This Car Maker Is Cruising

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Ford (NYSE: F) has a habit of performing well above any bar that’s set ahead of it. The company's growth has been strong across the board, by and large, where each geographic region has demonstrated visible improvements in performance metrics. The second largest US automaker declared its quarterly results a few days back, and needless to say, it beat both revenue and earnings estimates by appreciable figures.

Revenue & earnings

As a result of volume climbing up 16% to 1.67 million vehicles, compared to the year-ago quarter, and increases in market share in all regions where the company commands a presence, the total revenue for the quarter stood at $38.1 billion, which beat consensus estimates by $2.7 billion. Newer models in all markets also contributed to increased volumes and market share.

Also, the South American and European markets performed better this quarter and this added to the increase in revenue and market share. Some of the gains were offset partially by higher costs and unfavorable exchange rates, primarily in South America.

The inherent strength of the ‘One Ford’ strategy, lean cost structure and agile execution capabilities are the key strengths that enable Ford to maximize its gains in each of the markets where it has presence. Ford managed to achieve a break-even point in all of its international markets combined together, compared to a $600 million loss in the first quarter.

With improvement in automotive margin to 6.4% from 4.9% a year ago, the company posted an impressive 50% gain in earnings per share to $0.45 as compared to $0.30 a year ago, beating consensus estimates of $0.37. This was the 16th consecutive profit making quarter of the company, as operating profit stood at $2.6 billion.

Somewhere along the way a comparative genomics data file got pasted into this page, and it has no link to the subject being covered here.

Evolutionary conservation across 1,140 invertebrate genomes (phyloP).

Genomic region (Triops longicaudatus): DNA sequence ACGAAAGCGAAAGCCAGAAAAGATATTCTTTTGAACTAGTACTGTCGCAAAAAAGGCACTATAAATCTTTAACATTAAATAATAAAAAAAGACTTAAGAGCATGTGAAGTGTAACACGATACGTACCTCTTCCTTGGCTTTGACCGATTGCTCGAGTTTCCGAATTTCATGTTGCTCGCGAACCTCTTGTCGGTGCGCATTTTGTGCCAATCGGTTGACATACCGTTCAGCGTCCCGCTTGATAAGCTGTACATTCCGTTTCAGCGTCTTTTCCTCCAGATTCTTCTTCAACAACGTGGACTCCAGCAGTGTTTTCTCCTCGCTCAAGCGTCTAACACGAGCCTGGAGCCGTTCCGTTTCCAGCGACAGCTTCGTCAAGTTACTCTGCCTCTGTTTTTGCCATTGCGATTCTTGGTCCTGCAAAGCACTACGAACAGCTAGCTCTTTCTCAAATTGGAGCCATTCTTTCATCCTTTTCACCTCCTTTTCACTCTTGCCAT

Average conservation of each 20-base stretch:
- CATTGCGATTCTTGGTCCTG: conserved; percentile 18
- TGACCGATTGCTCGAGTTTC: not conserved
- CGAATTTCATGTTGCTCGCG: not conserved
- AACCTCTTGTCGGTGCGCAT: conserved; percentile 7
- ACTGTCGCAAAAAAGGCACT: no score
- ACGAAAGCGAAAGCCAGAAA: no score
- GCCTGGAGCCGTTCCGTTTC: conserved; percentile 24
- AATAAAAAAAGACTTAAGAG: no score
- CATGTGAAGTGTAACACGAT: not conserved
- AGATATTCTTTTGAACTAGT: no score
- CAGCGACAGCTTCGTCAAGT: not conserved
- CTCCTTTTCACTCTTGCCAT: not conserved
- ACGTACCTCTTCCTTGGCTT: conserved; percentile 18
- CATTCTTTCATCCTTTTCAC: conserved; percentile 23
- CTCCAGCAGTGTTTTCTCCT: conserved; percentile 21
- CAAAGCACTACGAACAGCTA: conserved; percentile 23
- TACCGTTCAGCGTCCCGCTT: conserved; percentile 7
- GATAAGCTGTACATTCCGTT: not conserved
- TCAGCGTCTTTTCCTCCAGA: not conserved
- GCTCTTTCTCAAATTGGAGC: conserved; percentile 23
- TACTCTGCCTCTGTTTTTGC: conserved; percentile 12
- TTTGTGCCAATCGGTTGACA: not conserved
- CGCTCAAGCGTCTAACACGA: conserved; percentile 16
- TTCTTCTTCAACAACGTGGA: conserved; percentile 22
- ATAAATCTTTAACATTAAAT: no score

Traditionally, Ford has always derived most of its sales and profits from North America. The US economic growth rate is expected to be in the 2.5% range with automotive industry sales being supported by the improvement in the housing sector and also the demand generated due to aging vehicles in the US market.

As the company witnesses encouraging results from its investment in Asia and other emerging markets, it is making rapid strides away from home also. Ford has announced two new engine plants, one in China and the other in Russia. It plans to have a full portfolio of vehicles in China, aiming to introduce 15 new vehicles in China by 2015, as it has set ambitious plans for China. In China, the company improved its market share by 1.5 percentage points to a quarterly record of 4.3%, fueled by strong sales of the new Focus, Kuga and EcoSport SUV, and this is expected to grow further as the company is quickly adapting to what would suit the Chinese market.

The company showed profitability in South American markets and reduced losses in Europe. Although business conditions in Europe remain uncertain, but the company is aiming to return to profits by 2015 and is going through a restructuring exercise. It has also increased its market share to 8.1% from 7.6%, which is significant. This is the first year-over-year gain in the last year.

Companies only go on a hiring spree when the future looks bright. Ford recently revised its workforce requirement from 2,200 earlier to 3,000 now. It will be hiring 800 more engineers, computer specialists and other salaried workers in the U.S.